By Emily Henry
Natalie Cleary must risk her future and leap blindly into a vast unknown for the chance to build a new world with the boy she loves.
Natalie’s last summer in her small Kentucky hometown is off to a magical start…until she starts seeing the “wrong things.” They’re just momentary glimpses at first—her front door is red instead of its usual green, there’s a pre-school where the garden store should be. But then her whole town disappears for hours, fading away into rolling hills and grazing buffalo, and Nat knows something isn’t right.
That’s when she gets a visit from the kind but mysterious apparition she calls “Grandmother,” who tells her: “You have three months to save him.” The next night, under the stadium lights of the high school football field, she meets a beautiful boy named Beau, and it’s as if time just stops and nothing exists. Nothing, except Natalie and Beau.
Emily Henry’s stunning debut novel is Friday Night Lights meets The Time Traveler’s Wife, and perfectly captures those bittersweet months after high school, when we dream not only of the future, but of all the roads and paths we’ve left untaken.
In “The Love That Split the World” history and magic combine to create the most stunning debut of 2016. Emily Henry describes Natalie, a girl fresh out of high school with a mission, save him. But who is he? Natalie has always been visited by a being she has named Grandma who weaves her stories from the past. But when Grandma disappears for good, leaving her with only a mission what is she to do? From the moment Grandma leaves Natalie is plagued with strange glimmers of wrong, things in her town that shouldn’t be. But it also brings her Beau, a mysterious boy that she can’t get out of her head.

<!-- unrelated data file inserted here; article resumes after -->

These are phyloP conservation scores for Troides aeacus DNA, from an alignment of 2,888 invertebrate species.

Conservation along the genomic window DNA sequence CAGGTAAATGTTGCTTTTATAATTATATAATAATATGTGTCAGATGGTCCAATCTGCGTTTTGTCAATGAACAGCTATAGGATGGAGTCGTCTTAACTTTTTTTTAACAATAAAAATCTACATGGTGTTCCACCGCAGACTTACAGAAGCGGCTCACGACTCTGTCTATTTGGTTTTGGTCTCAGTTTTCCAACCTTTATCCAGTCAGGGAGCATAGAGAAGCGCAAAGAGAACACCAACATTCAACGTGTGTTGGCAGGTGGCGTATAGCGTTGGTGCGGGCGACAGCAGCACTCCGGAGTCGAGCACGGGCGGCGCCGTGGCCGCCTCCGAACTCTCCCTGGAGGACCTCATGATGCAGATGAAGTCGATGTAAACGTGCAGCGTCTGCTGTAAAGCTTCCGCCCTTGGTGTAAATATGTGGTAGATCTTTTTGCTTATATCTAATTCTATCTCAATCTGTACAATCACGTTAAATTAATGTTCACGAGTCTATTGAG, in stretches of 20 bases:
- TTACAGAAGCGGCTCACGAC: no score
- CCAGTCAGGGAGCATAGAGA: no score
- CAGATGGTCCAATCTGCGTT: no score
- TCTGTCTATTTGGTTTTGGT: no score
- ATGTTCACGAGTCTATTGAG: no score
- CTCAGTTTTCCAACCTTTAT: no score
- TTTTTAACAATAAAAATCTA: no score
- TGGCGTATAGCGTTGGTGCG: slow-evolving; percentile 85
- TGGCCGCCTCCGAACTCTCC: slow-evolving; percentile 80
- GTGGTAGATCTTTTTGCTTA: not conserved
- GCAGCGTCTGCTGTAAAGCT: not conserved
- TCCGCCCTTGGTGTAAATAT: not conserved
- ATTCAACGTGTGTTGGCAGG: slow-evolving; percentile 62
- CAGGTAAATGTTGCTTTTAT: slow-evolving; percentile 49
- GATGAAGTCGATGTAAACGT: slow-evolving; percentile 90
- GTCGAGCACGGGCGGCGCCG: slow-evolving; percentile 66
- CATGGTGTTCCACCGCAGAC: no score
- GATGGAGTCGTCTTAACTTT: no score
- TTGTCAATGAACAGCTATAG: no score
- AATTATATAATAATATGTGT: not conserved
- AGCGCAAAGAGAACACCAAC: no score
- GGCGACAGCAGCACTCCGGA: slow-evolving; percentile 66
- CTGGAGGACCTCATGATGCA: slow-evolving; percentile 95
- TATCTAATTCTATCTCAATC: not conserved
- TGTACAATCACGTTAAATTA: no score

Natalie is a girl many can relate to. Her family is a familiar yet unique one: younger siblings she can be jealous of, a silent father and a somewhat overbearing mother. She went through all the motions in high school, doing things she thought she was supposed to do before she snapped and quit everything. She’s a very real character that brings both familiar and unfamiliar struggles to the table. She struggles with who she is, her adoption, and the magic suddenly all around her. Natalie isn’t a Mary Sue nor is she a bland character found in seemingly every book on the market. It has nuances of many contemporary young adult books, falling in love and trying to overcome the problems that challenge their love. It isn’t quite Contemporary but it isn’t quite Sci-Fi either. The best category I’ve found to describe this gem of a debut is Magical Realism. Henry’s use of historical tales, familiar Kentucky background, and unique magic bring the story a new twist. Her writing is refreshing as well, filled with plenty of humor we can relate to and a swoon-worthy, unique romance. If I could give this book a million stars I would, but unfortunately, it can only receive five.
About the Author:
Emily Henry is a full-time writer, proofreader, and donut connoisseur. She studied creative writing at Hope College and the New York Center for Art & Media Studies and now spends most of her time in Cincinnati, Ohio, and the part of Kentucky just beneath it. She tweets @EmilyHenryWrite.